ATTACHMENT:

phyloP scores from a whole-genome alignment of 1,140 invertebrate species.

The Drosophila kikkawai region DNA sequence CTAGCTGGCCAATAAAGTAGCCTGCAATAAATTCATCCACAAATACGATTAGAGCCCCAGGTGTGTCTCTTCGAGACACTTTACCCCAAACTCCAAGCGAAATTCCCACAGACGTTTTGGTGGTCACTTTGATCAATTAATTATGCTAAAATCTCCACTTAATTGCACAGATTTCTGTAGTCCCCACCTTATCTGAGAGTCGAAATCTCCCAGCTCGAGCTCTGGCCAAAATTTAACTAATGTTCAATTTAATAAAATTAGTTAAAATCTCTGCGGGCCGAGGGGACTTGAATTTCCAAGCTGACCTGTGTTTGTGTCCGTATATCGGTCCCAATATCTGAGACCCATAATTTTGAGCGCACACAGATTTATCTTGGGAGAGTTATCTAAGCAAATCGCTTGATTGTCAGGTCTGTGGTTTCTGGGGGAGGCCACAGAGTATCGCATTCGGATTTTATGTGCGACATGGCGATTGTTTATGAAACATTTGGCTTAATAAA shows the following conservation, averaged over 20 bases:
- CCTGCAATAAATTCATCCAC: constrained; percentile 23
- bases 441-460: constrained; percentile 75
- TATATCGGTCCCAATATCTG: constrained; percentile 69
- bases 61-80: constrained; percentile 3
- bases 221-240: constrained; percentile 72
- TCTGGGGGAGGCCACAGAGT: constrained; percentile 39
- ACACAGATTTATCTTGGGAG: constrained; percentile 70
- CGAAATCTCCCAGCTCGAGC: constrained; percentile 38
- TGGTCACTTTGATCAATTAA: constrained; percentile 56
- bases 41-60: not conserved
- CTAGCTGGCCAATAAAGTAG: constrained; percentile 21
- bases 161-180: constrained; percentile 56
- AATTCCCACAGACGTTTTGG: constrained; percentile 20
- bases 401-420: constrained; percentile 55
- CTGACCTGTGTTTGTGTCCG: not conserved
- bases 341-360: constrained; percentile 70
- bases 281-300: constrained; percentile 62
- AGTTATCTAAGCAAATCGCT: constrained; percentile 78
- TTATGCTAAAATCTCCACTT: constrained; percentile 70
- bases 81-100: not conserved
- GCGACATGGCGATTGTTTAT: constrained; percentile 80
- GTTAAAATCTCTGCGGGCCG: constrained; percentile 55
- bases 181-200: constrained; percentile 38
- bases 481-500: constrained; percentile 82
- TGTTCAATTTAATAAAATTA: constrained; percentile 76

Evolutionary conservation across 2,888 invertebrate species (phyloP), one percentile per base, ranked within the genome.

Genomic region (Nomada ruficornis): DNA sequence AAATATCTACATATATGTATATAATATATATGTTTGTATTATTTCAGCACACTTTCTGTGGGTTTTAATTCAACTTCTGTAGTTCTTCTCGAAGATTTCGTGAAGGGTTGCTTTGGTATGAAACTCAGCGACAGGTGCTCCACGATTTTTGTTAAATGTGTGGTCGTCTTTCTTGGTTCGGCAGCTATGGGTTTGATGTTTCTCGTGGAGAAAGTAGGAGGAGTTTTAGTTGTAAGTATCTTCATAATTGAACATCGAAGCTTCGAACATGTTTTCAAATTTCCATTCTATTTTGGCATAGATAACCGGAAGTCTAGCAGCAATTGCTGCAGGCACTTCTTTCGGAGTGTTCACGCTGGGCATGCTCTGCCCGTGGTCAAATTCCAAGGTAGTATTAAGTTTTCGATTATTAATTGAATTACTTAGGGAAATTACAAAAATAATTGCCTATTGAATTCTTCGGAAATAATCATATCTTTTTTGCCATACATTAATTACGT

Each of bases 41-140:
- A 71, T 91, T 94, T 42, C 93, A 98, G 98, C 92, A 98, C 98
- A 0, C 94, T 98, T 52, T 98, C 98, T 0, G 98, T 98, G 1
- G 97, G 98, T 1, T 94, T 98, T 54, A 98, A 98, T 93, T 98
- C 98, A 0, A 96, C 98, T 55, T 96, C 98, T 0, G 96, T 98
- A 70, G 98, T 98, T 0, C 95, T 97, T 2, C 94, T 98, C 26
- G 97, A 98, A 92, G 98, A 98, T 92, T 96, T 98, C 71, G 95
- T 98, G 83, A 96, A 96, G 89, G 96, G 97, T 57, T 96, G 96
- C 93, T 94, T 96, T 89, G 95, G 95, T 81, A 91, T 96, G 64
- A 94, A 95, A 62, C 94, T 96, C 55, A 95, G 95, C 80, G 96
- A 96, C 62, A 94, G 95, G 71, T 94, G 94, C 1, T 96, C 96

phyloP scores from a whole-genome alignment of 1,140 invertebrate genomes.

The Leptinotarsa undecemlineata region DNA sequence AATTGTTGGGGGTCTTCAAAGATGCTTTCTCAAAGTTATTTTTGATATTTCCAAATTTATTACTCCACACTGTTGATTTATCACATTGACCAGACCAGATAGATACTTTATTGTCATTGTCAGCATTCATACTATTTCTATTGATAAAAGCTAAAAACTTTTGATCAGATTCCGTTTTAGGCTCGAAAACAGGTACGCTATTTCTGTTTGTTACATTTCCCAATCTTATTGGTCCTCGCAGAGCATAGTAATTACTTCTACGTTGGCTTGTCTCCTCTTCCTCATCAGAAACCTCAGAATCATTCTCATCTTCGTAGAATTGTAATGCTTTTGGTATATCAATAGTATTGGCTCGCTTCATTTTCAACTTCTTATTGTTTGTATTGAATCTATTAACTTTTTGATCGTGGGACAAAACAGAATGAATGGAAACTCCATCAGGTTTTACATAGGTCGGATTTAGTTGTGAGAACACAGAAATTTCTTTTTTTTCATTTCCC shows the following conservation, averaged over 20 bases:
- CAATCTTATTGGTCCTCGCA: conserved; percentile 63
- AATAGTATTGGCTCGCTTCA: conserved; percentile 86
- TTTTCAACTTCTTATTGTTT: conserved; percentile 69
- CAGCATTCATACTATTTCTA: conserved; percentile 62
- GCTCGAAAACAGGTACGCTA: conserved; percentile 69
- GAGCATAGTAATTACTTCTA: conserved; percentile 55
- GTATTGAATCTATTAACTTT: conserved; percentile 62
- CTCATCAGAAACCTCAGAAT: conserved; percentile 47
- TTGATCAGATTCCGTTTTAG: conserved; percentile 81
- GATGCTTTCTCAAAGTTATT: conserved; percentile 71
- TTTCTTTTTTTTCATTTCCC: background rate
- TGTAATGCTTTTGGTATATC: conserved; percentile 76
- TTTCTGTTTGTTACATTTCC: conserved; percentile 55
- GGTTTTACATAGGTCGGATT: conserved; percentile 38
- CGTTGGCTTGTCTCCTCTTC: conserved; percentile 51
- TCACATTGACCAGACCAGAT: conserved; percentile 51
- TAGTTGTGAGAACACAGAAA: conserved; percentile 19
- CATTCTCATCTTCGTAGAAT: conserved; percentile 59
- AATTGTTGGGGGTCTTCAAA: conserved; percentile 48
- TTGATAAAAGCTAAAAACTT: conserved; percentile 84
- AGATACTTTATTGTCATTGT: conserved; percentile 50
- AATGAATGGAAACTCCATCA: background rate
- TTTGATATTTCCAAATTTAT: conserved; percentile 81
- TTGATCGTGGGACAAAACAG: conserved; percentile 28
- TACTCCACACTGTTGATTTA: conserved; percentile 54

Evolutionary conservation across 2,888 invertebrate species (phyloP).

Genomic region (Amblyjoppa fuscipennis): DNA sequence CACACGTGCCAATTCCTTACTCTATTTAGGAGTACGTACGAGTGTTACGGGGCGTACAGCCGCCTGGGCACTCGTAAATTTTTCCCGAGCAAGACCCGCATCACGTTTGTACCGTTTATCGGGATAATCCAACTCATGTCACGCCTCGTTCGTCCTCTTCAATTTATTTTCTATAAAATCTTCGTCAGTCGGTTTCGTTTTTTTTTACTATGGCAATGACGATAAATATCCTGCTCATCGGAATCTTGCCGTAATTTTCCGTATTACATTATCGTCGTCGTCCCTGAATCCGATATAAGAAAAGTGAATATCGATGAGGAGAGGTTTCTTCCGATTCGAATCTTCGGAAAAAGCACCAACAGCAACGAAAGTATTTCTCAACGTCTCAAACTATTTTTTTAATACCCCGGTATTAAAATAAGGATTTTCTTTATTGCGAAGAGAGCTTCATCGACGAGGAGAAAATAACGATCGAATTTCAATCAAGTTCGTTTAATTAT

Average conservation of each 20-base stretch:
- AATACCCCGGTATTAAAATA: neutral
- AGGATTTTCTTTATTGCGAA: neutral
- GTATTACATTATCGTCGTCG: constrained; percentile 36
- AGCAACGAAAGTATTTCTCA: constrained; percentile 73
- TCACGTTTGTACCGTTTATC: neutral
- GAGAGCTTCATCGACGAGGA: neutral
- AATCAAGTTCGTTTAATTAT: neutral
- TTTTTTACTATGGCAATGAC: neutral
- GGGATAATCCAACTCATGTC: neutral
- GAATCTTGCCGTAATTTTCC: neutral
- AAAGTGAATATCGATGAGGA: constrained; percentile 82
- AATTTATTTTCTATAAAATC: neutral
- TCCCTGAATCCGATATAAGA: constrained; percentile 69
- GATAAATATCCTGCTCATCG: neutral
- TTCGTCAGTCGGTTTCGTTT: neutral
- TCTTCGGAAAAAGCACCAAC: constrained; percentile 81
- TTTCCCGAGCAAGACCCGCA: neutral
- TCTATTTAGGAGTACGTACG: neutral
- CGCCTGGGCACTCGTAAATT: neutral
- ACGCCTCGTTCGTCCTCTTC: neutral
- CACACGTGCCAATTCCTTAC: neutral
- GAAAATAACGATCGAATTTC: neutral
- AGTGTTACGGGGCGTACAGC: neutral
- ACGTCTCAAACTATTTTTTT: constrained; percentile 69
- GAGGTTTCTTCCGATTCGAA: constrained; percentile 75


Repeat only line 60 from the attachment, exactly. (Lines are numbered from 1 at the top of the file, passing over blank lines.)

- CATTCTCATCTTCGTAGAAT: conserved; percentile 59